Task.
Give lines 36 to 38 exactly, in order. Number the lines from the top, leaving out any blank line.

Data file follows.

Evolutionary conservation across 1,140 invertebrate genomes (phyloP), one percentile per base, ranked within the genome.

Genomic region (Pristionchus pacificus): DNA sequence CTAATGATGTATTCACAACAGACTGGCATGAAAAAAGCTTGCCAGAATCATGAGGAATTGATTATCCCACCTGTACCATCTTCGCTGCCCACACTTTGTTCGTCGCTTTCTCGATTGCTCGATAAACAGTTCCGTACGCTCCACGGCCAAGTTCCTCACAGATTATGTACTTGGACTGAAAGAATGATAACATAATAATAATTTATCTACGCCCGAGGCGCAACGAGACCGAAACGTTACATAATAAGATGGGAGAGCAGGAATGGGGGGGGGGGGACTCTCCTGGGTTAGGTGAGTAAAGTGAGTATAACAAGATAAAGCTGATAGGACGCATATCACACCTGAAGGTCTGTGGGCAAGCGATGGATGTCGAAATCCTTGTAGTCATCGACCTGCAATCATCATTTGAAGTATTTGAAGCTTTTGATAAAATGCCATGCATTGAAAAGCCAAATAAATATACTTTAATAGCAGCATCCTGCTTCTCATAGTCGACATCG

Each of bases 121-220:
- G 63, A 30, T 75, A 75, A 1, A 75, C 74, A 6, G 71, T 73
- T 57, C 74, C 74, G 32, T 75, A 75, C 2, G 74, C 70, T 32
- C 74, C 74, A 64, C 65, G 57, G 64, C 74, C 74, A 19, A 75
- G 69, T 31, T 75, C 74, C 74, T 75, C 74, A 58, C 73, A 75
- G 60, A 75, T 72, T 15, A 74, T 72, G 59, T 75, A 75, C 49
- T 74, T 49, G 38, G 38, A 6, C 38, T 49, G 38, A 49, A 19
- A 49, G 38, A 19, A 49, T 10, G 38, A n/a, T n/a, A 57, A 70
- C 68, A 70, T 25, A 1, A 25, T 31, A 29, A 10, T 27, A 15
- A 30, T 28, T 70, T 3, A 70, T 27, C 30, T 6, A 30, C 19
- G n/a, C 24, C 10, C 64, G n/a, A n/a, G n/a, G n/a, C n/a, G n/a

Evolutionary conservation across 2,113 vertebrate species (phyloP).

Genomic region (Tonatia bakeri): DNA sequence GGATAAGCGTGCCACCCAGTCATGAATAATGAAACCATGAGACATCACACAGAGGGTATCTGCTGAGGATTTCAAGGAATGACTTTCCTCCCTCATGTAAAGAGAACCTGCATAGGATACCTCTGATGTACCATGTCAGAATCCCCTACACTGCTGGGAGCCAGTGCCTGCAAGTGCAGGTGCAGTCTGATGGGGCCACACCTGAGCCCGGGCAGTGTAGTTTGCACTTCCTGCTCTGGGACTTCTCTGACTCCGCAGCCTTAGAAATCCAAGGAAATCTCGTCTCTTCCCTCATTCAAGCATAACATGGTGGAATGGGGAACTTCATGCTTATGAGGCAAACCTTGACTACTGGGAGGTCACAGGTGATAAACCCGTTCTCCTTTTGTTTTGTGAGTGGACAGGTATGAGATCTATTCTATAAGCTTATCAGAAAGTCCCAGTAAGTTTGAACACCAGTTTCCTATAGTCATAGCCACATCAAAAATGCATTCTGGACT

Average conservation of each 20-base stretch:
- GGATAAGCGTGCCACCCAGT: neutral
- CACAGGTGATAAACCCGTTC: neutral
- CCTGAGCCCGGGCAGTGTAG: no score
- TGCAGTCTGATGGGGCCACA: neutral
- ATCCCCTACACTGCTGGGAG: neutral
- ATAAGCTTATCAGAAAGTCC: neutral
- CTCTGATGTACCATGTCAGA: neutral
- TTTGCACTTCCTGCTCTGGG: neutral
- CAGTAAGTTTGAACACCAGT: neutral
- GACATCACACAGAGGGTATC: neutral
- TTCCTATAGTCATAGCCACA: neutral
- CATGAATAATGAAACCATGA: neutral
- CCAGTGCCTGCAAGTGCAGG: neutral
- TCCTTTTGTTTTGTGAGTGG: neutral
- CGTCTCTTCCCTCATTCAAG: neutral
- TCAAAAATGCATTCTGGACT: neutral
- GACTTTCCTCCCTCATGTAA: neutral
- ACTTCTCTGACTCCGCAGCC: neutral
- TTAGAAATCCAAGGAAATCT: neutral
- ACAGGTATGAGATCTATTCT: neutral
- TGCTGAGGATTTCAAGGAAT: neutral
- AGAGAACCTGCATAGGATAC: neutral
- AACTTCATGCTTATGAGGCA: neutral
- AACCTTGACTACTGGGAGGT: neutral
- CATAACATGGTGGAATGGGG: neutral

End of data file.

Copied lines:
- ACAGGTATGAGATCTATTCT: neutral
- TGCTGAGGATTTCAAGGAAT: neutral
- AGAGAACCTGCATAGGATAC: neutral